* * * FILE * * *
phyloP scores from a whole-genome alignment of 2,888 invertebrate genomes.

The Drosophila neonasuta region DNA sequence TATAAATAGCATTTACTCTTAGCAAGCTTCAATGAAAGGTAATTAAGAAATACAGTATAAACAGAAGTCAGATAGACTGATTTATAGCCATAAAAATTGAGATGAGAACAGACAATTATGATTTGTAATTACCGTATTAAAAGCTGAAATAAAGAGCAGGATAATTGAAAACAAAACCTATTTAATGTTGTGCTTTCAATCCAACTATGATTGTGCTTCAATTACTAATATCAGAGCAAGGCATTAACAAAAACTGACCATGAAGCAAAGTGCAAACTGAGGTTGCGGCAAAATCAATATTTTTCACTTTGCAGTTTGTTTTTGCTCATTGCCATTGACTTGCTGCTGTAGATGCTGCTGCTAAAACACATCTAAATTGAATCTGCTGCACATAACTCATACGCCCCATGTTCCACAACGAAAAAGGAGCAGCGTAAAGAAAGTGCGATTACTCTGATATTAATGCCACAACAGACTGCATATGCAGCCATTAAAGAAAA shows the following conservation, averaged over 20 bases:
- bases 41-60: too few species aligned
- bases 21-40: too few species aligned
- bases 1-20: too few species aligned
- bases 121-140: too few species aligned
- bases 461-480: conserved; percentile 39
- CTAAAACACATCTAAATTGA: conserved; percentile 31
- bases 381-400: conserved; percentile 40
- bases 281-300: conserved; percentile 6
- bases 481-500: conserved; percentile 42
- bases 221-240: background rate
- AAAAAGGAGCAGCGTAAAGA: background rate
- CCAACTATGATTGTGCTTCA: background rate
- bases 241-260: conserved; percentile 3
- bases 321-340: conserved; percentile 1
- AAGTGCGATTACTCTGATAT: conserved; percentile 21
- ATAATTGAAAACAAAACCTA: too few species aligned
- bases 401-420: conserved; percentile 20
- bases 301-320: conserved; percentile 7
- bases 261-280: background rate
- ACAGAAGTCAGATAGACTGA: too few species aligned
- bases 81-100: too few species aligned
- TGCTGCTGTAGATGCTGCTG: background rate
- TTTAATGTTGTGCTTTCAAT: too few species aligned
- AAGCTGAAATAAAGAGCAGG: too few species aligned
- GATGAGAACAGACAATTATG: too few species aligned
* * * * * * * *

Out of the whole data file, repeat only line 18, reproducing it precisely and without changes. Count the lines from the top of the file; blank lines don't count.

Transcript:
- ATAATTGAAAACAAAACCTA: too few species aligned